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Stevie Wonder‘s surprise pop-up concert at Central Park’s SummerStage on Aug. 17 was to promote the extension of his Songs In the Key of Life Performance tour for an additional (and final) 21 U.S. dates. But don’t think his exclusive live focus on his 1976 opus Songs In the Key of Life meant Monday’s mini-concert was purely an exercise in nostalgia.
Yes, he more than satisfied with a generous eight-song helping from Songs (only 2 to 3 were promised pre-show), including stone-cold classics like “Sir Duke,” “I Wish” and “As.” But between songs, the soul icon proved he’s far more plugged into 2015 than many of his Baby Boomer peers.
In addition to dropping a bit of Kendrick Lamar at one point — “we gone be alllRIGHT” Wonder shouted with glee — he also offered a parody of The Weeknd’s No. 1 hit “Can’t Feel My Face.”
“You can’t see me when I got my clothes off, and I love it,” Wonder sang to the tune of the Billboard Hot 100 Fest headliner’s song. Yes, Stevie Wonder dirtied up a song from notoriously dirty singer-songwriter Abel Tesfaye.
Wonder didn’t merely display interest in today’s pop culture, though. Aside from jokes and musical ad libs, he used his stage time to address gun control, bullet accountability and the underprivileged. He even changed the lyrics of one song to explicitly call out the fact that “Village Ghetto Land” has not disappeared from America nearly 40 years after he sang about purchased police officers and starving children.
While Wonder nodded briefly to police brutality during his concert (which included a quick press Q&A in front of the whole audience), the R&B genius elaborated on the subject while speaking to Billboard backstage after the show, turning the discussion to criminal reform.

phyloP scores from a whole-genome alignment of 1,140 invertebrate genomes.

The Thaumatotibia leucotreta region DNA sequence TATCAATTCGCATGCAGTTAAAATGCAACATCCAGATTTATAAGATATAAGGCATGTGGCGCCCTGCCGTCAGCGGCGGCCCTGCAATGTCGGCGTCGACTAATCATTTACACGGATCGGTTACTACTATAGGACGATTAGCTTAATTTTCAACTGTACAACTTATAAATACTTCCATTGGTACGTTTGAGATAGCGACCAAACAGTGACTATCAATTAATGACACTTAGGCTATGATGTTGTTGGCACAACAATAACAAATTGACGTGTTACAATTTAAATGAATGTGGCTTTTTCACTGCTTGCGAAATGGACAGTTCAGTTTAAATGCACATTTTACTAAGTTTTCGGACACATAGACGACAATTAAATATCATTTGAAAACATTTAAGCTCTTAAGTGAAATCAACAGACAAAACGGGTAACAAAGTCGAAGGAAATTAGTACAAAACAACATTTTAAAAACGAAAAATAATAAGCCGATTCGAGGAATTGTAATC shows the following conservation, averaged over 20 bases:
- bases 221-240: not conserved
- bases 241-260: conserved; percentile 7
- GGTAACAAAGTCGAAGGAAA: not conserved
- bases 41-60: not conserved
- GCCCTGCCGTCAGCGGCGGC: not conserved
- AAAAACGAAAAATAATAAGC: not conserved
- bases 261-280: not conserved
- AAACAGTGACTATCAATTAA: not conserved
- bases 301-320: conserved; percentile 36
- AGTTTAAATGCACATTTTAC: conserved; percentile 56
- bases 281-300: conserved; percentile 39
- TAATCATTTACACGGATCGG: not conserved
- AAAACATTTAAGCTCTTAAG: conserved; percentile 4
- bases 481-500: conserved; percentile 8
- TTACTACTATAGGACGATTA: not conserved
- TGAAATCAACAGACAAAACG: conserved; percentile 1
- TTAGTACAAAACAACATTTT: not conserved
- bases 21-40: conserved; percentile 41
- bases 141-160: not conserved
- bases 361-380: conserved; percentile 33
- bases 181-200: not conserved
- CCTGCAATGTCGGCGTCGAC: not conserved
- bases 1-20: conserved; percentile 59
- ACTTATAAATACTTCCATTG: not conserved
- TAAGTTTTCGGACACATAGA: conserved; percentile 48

“I think the judicial system as a whole is jacked up in this country. I think it needs an overhaul, a fix,” Wonder told Billboard. “When you put people that have done very small crimes in the same [prison] as a person who has done a hard, life crime, it’s ridiculous and unacceptable. So then people who’ve done a little thing — maybe they’ve dealt a little marijuana — they’re in a situation where they become hardened criminals being around others like that. People don’t care — they just want to be protected, but they’re making it worse.”
As for racially motivated murders, Wonder says he can hardly believe it’s still a problem in this country. “As a person who’s blind, I don’t get how we’ve been talking about this racial thing the whole time. It’s so stupid. Stop it already. Fix it!” he said.
But Wonder was wistful, too, during our interview, bringing up an unprompted childhood memory of his mother bringing him to a faith healer at a local fair one time to be cured of his blindness.
“I remember my mother would cry so much: ‘My son is blind. Why did you do this, God?’ ” he recalled. “And one time, when I was 8 years old, I was like, ‘Mom, you’re making my head hurt with this crying. Maybe God has another plan for me, something bigger than me seeing.’ “
Even during such reminisces, Wonder quickly returned to the present — you get the sense he enjoys remembering but keeps his head in the present. And as for the future, Wonder teased that new music might be coming sometime in 2015 during his show.
“I’m listening to a little bit of everything,” Wonder said of his current musical tastes. “I like Kendrick’s album a lot, and I like Weeknd a lot, too. I love music. I love change. I’m challenged always by the new. In the new, there’s something that’s you in there. I don’t ever feel intimidated. I don’t ever think, ‘Wow Stevie, you’re so great!’ I think ‘God, I thank you every day for allowing me to be alive.’ “
As for Wonder’s live stage presence in 2015, even while he’s performing material from a double LP made in ’76, he sings, plays and laughs with as much vitality and energy as if the songs were released 39 days ago, instead of 39 years. Check out his tour dates to catch the Songs In the Key of Life Performance tour.
This article was originally published on Billboard.com.
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